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Distributed for Scheidegger & Spiess

The Red Book Hours

Discovering C.G. Jung’s Art Mediums and Creative Process

In 1913, psychiatrist, psychoanalyst, and theorist Carl Gustav Jung (1875–1961) experienced powerful visions, often terrifying. However, seeing their great potential value, he found ways to encourage further visions and fantasies. Over many years, he recorded his experiences in a series of small journals, added commentaries and transcribed them, using calligraphy and illuminations, into a large, red, leather-bound volume, commonly known as The Red Book. Jung never published the Liber Novus, as he called this pivotal part of his oeuvre, and left no instructions for its final disposition, and it therefore remained unpublished until recently.

The large format, leather-bound volume of The Red Book Hours complements the facsimile edition and English-language translation of The Red Book, published in 2009, and draws out insights into Jung’s affinity with art as a means of personal insight. Psychologist and multimedia artist Jill Mellick documents copious research into Jung’s choices regarding media and technique and his careful design of environments in which he could experience creative processes and allow unconscious content to flow forth. Her unlikely journey includes explorations of memory, serendipity, and science. A stunning interplay of texts and images includes magnifications of the wildly colorful and intricately detailed sketches from The Red Book and a selection of Jung’s own pigments, never seen until now, The Red Book Hours presents a more comprehensive picture than ever before of the foundational psychoanalyst’s experience and expression of his rich inner world.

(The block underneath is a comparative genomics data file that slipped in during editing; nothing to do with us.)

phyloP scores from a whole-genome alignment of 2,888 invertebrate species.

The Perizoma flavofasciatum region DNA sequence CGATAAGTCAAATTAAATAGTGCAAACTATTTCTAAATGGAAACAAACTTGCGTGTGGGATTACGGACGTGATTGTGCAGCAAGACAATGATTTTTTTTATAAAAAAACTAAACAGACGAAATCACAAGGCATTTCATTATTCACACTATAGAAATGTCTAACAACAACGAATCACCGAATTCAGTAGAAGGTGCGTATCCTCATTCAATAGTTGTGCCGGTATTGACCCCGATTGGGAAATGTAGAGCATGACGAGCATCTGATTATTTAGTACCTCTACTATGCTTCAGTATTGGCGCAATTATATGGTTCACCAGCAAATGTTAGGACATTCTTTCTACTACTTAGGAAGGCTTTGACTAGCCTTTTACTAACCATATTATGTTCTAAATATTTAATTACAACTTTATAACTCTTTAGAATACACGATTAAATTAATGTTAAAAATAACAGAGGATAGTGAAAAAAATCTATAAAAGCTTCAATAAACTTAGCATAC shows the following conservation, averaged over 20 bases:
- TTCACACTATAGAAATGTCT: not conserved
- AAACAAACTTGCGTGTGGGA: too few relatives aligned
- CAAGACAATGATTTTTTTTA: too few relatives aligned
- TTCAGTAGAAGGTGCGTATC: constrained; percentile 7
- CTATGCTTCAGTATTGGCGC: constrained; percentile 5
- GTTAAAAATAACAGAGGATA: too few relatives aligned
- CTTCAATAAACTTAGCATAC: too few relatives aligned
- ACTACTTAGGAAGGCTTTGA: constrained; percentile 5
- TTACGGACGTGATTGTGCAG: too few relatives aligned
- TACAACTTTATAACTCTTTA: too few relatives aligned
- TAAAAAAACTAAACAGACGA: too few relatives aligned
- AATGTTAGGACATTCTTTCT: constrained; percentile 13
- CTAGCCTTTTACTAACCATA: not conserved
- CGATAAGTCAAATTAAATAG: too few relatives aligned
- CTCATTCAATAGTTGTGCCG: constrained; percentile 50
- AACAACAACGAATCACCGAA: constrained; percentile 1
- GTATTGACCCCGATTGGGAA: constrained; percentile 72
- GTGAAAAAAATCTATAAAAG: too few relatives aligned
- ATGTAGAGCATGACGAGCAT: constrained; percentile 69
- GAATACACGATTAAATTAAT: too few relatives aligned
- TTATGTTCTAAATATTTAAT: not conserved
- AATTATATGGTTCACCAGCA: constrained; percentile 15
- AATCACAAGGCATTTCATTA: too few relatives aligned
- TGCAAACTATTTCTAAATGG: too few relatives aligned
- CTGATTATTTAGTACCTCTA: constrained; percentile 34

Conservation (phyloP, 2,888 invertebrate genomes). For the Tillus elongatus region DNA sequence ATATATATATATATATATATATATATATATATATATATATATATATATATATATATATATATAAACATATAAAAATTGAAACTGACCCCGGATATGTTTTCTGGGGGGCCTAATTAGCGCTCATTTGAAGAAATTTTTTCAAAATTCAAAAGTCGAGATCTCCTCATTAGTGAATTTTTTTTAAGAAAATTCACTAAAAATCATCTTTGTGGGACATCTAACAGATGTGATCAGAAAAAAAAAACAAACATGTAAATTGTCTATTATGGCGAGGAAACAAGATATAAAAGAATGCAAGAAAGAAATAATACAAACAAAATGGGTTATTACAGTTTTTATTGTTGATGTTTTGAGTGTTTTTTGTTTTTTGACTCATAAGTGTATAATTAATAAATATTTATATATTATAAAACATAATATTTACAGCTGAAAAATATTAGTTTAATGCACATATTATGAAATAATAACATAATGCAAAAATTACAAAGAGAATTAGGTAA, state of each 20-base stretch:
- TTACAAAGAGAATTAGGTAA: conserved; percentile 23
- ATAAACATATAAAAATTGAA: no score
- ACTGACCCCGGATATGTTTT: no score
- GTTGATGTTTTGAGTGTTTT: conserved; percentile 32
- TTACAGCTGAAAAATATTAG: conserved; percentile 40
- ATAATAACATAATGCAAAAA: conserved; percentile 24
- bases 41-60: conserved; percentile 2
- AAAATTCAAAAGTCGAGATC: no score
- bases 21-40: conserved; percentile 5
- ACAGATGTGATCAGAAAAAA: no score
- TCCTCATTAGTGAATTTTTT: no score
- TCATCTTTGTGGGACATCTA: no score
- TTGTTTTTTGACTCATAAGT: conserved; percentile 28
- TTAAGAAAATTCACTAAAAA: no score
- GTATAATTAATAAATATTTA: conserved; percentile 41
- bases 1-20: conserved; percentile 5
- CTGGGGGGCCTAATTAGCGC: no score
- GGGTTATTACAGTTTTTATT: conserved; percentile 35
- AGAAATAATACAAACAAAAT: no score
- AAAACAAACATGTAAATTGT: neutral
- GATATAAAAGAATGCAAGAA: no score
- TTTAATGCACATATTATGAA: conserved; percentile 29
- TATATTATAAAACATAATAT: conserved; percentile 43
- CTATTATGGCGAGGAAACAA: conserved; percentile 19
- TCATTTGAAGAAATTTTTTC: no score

460 pages | 545 color plates, 22 halftones | 9 1/2 x 11 3/4 | © 2018


Biography and Letters

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Table of Contents

Creative Impulse, Creative Process
Perspectives on Jung’s Creativity
Contexts for Jung’s Creative Process
Jung’s Experiences with Art Prior to The Red Book
Jung’s Reasons for Making The Red Book
The Physical Context of Küsnacht
Jung’s Standing Desk for The Red Book
The Physical Context of Bollingen: A Creative Matrix
Materials for Exploring and Researching Inner Images
Jung’s Tools: Shaping Spirit
Pigments of the Imagination: Research and Analysis
Face to Face with The Red Book
In Search of Fugitive Fragments in The Red Book
Sampling Jung’s Pigments at Bollingen
Dust or Gold? The Red Book Paint Fragments and Bollingen Pigments
Unsung Heroes: The Bollingen Pigments
Keim Pigments
IG Farben Powdered Pigments
Orphan Pigments
Elemental and Molecular Analysis
Scientific Analysis of The Red Book Paint Fragments and Bollingen Pigments
The Cost of Beauty: Toxicity
Matter and Form of Spirit: Jung’s Painting and Calligraphy Techniques
The Matter of Spirit
Designing Pages and Making Changes
Working in Color
Creating Transparency and Opacity
Working in Miniature
Creating Patterns
Creating Natural Symmetry
Using Perspective and Dimensionality
Using Calligraphy: Hand Matters
The Matter of Confession
Jung’s Work in Stone
More Than Art: Jung’s Contemplative Practice
Art-Making as a Spiritual Practice
Space in Potentia in Jung’s Creative Work
Time and Place in Jung’s Creative Process
Passing on Passion
Teaching Patients
About the Author

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